Obviously, there is nothing good about January. It’s cold, it’s still dark when you leave for work and dark when you get home, and it’s positively ages until the next set of bank holidays. Perhaps the only silver lining is that new seasons bring with them a whole host of new books – and since you’re quite possibly not drinking and almost certainly hibernating, that’s exactly what you need.
First up is a thriller about a girl who drinks a lot and starts investigating an almost-murder…. it sounds like The Girl on the Train, doesn’t it? But stay with me, because Holly Seddon’s debut Try Not to Breathe is a classic of the genre, full of delicious plot twists. Out next month, our heroine is Alex Dale, once a celebrated journalist and now a booze-reliant loner scraping together a living as a freelancer.
Working on a story about a doctor who treats comatose patients, she finds herself drawn into the mystery surrounding a woman of her age, from the same area, who was left for dead as a teenager. Naturally, Alex sets out to solve it, seeing doing so as a key step along her path to redemption. Interspersing the victim’s story – it turns out she is suffering from a form of locked-in syndrome – and that of her teenage ex Jake, the plot rushes along to a juicy, if not entirely unpredictable denouement. It’s pulpy fun, elevated by Seddon’s skill as a storyteller and her talent for character observation.
Also out in time for early spring is Alberto’s Lost Birthday, by Diana Rosie. The story of an old man and his grandson going on a hunt for long-lost details about his childhood, it starts off slowly but builds to a sweetly satisfying conclusion. Set in Spain now and in the 1930s when the country was in the midst of the brutal civil war, it’s full of historical tidbits and vivid descriptions of village life. The child, Tino, is a fairly forgettable character, but the old man is endearing and easy to root for as he digs deep into his subconscious and comes to terms with what he has lost. It’s a light read, but charming throughout.
From Spain, it’s on to America’ deep south for a story of hypocrisy and teenage cruelty. Sarah Bannan’s Weightless, out in March, is loosely based on a real criminal case, and her retellling is simultaneously disturbing and addictive. Adamsville, Alabama is a town where life is structured around a few staples; football, the church, and a general distrust of outsiders. When East Coast beauty Carolyn Lessing joins the high school, it’s only a matter of time before she becomes a target for the school’s Mean Girls. But what starts as typical teen sniping soon becomes a severe case of bullying – made worse by easy access to social media and camera-phones – with tragic consequences. Written from the perspective of an unnamed outsider, Bannan’s writing and her ability to get into the minds of her young protagonists is remarkable, and brought to mind Curtis Sittenfeld’s wonderful novel Prep. Being a teenage girl has never seemed so terrifying.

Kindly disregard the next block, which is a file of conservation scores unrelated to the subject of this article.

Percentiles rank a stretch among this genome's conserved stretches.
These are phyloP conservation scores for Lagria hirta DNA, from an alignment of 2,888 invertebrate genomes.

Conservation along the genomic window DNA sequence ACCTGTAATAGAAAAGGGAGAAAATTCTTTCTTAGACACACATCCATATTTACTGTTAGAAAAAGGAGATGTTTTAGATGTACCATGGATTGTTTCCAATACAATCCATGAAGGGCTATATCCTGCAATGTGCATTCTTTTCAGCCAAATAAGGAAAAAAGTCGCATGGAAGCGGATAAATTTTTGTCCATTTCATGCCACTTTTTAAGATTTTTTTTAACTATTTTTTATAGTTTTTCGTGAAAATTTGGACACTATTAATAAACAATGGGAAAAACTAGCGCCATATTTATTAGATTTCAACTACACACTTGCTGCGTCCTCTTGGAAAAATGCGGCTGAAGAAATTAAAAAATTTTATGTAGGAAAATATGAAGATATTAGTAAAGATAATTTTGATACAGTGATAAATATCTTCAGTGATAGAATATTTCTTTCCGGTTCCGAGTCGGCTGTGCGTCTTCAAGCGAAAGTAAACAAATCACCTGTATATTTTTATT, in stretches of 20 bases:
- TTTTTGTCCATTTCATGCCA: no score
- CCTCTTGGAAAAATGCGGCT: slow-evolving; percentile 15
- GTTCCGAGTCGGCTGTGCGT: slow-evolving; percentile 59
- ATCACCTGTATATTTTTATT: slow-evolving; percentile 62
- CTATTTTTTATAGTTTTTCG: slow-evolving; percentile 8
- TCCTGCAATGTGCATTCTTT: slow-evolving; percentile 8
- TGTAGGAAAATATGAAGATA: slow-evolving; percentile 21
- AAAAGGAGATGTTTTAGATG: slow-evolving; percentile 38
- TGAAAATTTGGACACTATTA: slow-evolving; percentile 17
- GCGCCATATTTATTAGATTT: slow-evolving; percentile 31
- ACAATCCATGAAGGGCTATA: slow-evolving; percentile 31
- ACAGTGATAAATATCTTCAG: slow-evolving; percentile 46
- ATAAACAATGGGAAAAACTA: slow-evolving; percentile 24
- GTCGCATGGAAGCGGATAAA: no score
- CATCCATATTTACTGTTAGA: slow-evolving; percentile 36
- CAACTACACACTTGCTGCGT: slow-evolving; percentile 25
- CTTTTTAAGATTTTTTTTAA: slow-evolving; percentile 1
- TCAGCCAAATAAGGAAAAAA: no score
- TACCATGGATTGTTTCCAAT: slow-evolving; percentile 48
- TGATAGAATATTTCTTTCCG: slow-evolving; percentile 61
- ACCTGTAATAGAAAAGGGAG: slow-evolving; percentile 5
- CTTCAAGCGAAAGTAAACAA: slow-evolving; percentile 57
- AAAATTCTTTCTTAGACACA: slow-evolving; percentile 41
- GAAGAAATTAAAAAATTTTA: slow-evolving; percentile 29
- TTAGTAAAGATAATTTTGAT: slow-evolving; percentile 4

Not that higher education is any better, if Rachel B. Glaser’s wonderfully eccentric novel Paulina & Fran is anything to go by. The former is a tempestuous art school student with an amusing collection of airs and graces and a wonderful sense of self-belief; the latter is the ingénue she takes under her wing. The friendship is rooted in several things; both are creative, inquisitive, more interesting than their peers and sexually open. Mostly, though, what unites them is that they have great hair (seriously – it’s a crucial component of the story). But when the tables turn, and Fran starts to gain in confidence, can this passionate friendship sustain? Sharp and witty with some exceptional one-liners, it’s like little else I’ve read and continually entertaining.
And from America, on to India and Sandip Roy’s Don’t Let Him Know. Spanning several generations of the same family as they move between Calcutta and California, it’s a book about the corrosive effects of keeping secrets from our loved ones. Although each chapter connects, it reads more as a collection of short stories about the Indian and Indian-American experience. While some are naturally more engaging than others, each one is compelling. Whether it’s a young boy’s fascination with his hairdresser, domestic warfare over mango chutney, or an elderly lady reflecting on her long-ago romance with a Bollywood hero, Roy offers complex and colourful characters struggling with expectations and familial responsibilities. It’s out on 29th January and, like all the others, well worth a read.